Monday, April 6, 2009



Jesse Ed Davis is a Native American genius. He was Kiowa on his mother's side and Kiowa and Cherokee on his father's side. In an autobiographical song, "Washita Love Child," Jesse sang that he was born in a Kiowa-Comanche tepee, (reference wikipedia).

In 1971, after I got out of the nut house, a friend of mine, Gavin Murrell, was working as the music director on a movie called "Clay Pigeon," for MGM. Gavin knew that I had written songs like, "Junkie Jesus" and "Jesus Was An Outlaw Too," and believed they were important enough works to be captured for all time as recordings. I had no record deal or anything else going at the time so he came up with a way to get those songs recorded. He needed background music for a couple of club scenes in the film so he asked me to record my songs for that purpose. He told me that they would be barely noticeable in the film, but that it was a way to get them recorded. I agreed to do it because I wanted to take the songs into the studio with some musicians and see how they'd turn out. All I had at the time were the lyrics and a vague idea of how they ought to sound.

Gavin and Kirby Johnson, who worked on the music with Murrell for the film, discussed with me the possibility of getting certain musicians to play on the session. We came up with Jesse Ed Davis on guitar and Randy Newman on piano. The bass player and drummer were brought to the session by Jesse and to this day I do not know their names, which I regret. I had little knowledge personally about Jesse other than I knew his name and reputation to some degree. It was Gavin Murrell who convinced me that the combination of Jesse Ed Davis, Randy Newman and myself would be a, "thing to behold," as he put it.

Because Gavin had to account for every penny he spent, to MGM, we had one chance and no more to get these songs recorded. We had no opportunity to rehearse, arrange, or anything else until the day of the session. Kirby Johnson had written basic lead sheets for the players to use, but really there were no arrangements whatsoever. Gavin had surmised that coupling Jesse's musical ability with my lyrics and vocals was a sure thing as far as recordings go and was convinced that if the session came off well we'd have a recording that was special and timeless in it's concept and construction, whether or not it was ever regarded as commercially viable. He knew that Jesse and I would either love or hate each other within five minutes of our meeting for the first time in the studio.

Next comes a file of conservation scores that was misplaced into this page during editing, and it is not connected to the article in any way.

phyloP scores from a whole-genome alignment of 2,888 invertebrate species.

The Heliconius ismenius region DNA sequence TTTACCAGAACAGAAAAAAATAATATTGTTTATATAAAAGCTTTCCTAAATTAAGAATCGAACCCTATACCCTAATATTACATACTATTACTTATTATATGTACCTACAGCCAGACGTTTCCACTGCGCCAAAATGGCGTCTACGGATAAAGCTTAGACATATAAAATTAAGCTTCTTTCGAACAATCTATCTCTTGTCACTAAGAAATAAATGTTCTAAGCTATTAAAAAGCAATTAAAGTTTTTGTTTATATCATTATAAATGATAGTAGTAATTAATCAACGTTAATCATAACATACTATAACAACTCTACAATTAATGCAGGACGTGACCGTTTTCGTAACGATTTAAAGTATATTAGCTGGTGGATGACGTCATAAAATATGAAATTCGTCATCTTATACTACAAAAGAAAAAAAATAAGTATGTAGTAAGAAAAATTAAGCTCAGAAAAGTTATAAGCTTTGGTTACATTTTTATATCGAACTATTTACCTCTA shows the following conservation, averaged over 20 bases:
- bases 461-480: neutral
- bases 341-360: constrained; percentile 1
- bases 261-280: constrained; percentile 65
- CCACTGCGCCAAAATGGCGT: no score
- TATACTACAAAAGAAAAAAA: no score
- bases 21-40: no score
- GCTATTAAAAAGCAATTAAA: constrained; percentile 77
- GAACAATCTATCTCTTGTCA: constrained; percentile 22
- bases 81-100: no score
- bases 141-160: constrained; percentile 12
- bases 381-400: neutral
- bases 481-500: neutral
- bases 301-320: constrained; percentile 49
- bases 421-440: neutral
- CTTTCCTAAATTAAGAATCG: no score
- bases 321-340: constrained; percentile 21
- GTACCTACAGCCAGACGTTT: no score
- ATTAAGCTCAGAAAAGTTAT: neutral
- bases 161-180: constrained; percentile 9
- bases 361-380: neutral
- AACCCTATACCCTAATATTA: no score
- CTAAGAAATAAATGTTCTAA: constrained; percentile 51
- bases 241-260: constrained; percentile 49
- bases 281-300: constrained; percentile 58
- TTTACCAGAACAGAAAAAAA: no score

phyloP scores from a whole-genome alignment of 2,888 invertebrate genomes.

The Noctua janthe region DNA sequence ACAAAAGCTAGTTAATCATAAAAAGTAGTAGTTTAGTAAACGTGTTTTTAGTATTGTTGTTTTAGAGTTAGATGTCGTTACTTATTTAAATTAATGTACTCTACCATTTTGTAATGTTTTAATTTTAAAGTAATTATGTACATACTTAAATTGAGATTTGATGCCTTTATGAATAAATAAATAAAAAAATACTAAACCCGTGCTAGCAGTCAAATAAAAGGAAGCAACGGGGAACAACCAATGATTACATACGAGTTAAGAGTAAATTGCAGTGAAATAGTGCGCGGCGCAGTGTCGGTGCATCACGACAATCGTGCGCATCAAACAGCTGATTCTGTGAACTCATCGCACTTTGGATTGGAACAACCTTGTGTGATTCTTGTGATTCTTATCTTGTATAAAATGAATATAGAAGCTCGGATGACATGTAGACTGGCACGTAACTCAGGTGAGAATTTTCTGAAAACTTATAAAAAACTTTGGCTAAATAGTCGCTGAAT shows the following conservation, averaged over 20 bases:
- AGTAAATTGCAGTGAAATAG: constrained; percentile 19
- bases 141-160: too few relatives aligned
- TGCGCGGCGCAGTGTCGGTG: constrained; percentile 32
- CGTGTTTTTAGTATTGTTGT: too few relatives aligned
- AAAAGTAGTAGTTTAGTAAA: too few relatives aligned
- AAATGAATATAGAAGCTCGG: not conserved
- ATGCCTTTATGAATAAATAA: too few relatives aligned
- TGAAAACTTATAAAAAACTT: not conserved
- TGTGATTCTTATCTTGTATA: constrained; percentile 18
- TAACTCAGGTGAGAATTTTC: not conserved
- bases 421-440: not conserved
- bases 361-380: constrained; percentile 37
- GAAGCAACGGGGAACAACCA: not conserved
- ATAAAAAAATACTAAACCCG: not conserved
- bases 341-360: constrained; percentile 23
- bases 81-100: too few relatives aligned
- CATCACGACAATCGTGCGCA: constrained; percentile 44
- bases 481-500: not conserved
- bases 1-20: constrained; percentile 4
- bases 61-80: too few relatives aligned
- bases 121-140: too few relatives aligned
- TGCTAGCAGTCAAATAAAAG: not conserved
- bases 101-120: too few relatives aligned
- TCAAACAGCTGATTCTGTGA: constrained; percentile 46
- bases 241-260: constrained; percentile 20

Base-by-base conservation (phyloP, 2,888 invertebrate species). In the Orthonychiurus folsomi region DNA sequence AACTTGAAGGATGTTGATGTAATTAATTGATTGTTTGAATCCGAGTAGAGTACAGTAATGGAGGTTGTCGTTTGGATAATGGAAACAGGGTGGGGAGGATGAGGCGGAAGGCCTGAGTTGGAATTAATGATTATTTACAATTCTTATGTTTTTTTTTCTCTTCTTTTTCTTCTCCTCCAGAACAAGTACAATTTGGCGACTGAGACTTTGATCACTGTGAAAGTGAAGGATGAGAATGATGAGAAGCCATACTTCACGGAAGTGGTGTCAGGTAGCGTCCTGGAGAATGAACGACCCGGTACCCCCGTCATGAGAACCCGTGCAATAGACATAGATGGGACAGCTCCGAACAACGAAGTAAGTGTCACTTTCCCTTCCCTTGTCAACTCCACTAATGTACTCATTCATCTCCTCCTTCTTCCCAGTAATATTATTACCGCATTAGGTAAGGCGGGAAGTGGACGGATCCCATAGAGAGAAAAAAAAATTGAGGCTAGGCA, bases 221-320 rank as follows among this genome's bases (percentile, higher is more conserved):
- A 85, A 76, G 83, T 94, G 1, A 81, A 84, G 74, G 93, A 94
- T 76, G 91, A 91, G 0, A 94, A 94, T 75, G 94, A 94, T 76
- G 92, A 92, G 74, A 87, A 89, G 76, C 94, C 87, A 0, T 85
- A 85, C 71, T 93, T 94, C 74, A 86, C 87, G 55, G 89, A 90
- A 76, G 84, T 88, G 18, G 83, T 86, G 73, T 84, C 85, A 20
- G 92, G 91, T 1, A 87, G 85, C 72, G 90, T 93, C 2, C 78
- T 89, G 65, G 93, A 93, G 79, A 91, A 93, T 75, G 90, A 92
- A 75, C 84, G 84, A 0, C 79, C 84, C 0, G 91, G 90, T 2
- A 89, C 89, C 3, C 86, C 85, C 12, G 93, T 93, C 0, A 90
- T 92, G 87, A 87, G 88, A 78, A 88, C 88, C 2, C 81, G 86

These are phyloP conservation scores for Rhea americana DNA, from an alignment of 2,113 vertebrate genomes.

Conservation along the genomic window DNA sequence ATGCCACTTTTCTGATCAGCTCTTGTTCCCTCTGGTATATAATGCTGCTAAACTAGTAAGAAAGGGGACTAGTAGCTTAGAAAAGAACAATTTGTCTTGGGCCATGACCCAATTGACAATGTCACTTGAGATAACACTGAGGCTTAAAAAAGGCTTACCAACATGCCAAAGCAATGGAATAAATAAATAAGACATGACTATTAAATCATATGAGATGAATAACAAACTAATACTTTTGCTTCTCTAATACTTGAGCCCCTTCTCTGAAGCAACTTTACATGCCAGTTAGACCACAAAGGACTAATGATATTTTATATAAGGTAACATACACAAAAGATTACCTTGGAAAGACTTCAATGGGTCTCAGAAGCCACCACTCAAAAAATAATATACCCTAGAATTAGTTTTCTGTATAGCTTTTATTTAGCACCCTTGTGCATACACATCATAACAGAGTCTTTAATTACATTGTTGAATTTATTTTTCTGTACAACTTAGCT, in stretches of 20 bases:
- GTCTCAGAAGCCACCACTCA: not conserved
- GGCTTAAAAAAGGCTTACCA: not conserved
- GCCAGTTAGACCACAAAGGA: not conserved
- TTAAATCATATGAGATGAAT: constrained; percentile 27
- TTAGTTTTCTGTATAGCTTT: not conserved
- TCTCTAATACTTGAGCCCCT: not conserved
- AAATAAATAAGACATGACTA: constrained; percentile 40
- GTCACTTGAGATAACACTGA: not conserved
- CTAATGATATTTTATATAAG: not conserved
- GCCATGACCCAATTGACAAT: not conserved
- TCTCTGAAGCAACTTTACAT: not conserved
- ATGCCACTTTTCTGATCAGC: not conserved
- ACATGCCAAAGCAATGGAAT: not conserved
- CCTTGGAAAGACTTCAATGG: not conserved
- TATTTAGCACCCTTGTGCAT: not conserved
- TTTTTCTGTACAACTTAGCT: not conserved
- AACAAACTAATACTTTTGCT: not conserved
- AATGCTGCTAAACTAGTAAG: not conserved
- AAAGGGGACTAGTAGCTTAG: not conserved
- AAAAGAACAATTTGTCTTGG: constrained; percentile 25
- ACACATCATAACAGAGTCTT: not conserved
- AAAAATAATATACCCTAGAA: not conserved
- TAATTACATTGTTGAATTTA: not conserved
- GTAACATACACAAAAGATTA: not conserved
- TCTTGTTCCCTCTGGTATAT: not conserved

Jesse's reputation for being outspoken, as well as completely competent musically and loaded most of the time, was matched by my own reputation as a crazy bastard who wouldn't settle for second best in the studio and who was also loaded most of the time. Because I had been on the news a lot as a result of the Hyatt House drama Jesse knew who I was and seemed a bit amused by me and my crazy shit. When he heard the lyrics to "Junkie Jesus" and "Jesus Was An Outlaw Too" we became immediate friends, period. I played him the songs in the rough and he seemed to get the idea right off and began arranging the music on the spot. He would tell me not to make the change from the basic E chord to the A 7th like a white guy would, but to extend the use of the E chord vocal all the way to the B 7th turn around. At first this was difficult for me but I soon began to hear in my head exactly what he was doing and "Jesus Was An Outlaw" was born. If you hear the song you will understand what I just described.

The bass player and drummer, who Jesse had brought with him, were used to working with him and had no difficulty following Jesse's orders, as to what they should play or how and when they should play it. He'd tell them what to do and they'd do it. It was like a well oiled machine from the beginning and stayed that way until we were done. I myself stood by in amazement as Davis and the other two players constructed the basic tracks for the songs. Every now and then Jesse would say to me, "come over here and do the vocal so I can hear what you're doing." I'd hop to it and start singing and he'd stop me and say, "try it this way," which I'd do. As I said, at first it was difficult to sing the song the way it is on the recording, but once I got the hang of it it was totally natural. It went from white to soulful because Ed Davis taught me how to sing my own song.

Once Jesse knew I could and would do what he asked of me and that I was "there completely" to make the songs as good as they could be, he began smiling broadly at me as I hammered out his vision of my song. We connected at that point on some other level that I find hard to describe in average terms. We were like two arrows shot from different places that crashed into each other at the tip and burned together in mid air.

UPDATE: I have just received information from Jason Odd in Australia. He has sent the names of a bass player and drummer that Jesse regularly used on the road during the time period of 1971 to 1974. Those names are BOB GLAUB on bass and JIMMY KARSTEIN on drums. This information is hopefully accurate but for the time being has not been totally verified. I would like to thank my friend Jason Odd for his knowledge and time regarding this very good news,
part 1 of Jesse Ed Davis and Bobby Jameson